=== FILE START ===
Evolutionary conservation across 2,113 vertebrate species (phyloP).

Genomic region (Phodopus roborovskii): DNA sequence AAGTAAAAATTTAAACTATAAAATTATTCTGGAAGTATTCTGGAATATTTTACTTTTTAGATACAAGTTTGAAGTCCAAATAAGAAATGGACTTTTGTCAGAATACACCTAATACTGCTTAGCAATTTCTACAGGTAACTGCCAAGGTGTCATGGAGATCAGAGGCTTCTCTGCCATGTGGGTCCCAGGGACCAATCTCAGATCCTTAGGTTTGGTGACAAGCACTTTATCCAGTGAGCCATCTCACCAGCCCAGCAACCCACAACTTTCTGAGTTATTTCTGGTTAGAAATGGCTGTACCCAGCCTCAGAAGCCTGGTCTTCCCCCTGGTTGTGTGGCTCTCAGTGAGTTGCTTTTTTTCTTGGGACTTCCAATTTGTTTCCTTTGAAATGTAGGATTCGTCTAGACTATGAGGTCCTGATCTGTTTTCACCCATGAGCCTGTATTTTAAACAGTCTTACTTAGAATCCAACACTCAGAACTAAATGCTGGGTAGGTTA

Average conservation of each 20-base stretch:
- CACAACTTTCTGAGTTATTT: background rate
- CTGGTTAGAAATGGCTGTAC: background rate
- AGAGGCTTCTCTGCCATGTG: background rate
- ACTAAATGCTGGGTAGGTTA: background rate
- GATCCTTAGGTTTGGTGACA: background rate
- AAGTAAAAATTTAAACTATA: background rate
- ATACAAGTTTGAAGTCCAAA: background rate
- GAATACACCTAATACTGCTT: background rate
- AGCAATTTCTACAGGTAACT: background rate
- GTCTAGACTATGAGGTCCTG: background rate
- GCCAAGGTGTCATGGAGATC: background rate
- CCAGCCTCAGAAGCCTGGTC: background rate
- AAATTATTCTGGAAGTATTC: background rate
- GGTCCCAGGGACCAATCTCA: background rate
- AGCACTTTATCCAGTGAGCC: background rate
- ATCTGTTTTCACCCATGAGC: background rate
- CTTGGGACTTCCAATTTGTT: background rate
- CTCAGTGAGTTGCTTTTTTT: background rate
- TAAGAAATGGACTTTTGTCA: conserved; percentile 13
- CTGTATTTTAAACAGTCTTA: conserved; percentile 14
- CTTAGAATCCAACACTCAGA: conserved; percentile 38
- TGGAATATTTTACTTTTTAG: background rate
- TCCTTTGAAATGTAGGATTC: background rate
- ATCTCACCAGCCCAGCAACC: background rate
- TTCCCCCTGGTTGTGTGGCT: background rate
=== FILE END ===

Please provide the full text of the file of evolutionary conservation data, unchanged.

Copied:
Evolutionary conservation across 2,113 vertebrate species (phyloP).

Genomic region (Phodopus roborovskii): DNA sequence AAGTAAAAATTTAAACTATAAAATTATTCTGGAAGTATTCTGGAATATTTTACTTTTTAGATACAAGTTTGAAGTCCAAATAAGAAATGGACTTTTGTCAGAATACACCTAATACTGCTTAGCAATTTCTACAGGTAACTGCCAAGGTGTCATGGAGATCAGAGGCTTCTCTGCCATGTGGGTCCCAGGGACCAATCTCAGATCCTTAGGTTTGGTGACAAGCACTTTATCCAGTGAGCCATCTCACCAGCCCAGCAACCCACAACTTTCTGAGTTATTTCTGGTTAGAAATGGCTGTACCCAGCCTCAGAAGCCTGGTCTTCCCCCTGGTTGTGTGGCTCTCAGTGAGTTGCTTTTTTTCTTGGGACTTCCAATTTGTTTCCTTTGAAATGTAGGATTCGTCTAGACTATGAGGTCCTGATCTGTTTTCACCCATGAGCCTGTATTTTAAACAGTCTTACTTAGAATCCAACACTCAGAACTAAATGCTGGGTAGGTTA

Average conservation of each 20-base stretch:
- CACAACTTTCTGAGTTATTT: background rate
- CTGGTTAGAAATGGCTGTAC: background rate
- AGAGGCTTCTCTGCCATGTG: background rate
- ACTAAATGCTGGGTAGGTTA: background rate
- GATCCTTAGGTTTGGTGACA: background rate
- AAGTAAAAATTTAAACTATA: background rate
- ATACAAGTTTGAAGTCCAAA: background rate
- GAATACACCTAATACTGCTT: background rate
- AGCAATTTCTACAGGTAACT: background rate
- GTCTAGACTATGAGGTCCTG: background rate
- GCCAAGGTGTCATGGAGATC: background rate
- CCAGCCTCAGAAGCCTGGTC: background rate
- AAATTATTCTGGAAGTATTC: background rate
- GGTCCCAGGGACCAATCTCA: background rate
- AGCACTTTATCCAGTGAGCC: background rate
- ATCTGTTTTCACCCATGAGC: background rate
- CTTGGGACTTCCAATTTGTT: background rate
- CTCAGTGAGTTGCTTTTTTT: background rate
- TAAGAAATGGACTTTTGTCA: conserved; percentile 13
- CTGTATTTTAAACAGTCTTA: conserved; percentile 14
- CTTAGAATCCAACACTCAGA: conserved; percentile 38
- TGGAATATTTTACTTTTTAG: background rate
- TCCTTTGAAATGTAGGATTC: background rate
- ATCTCACCAGCCCAGCAACC: background rate
- TTCCCCCTGGTTGTGTGGCT: background rate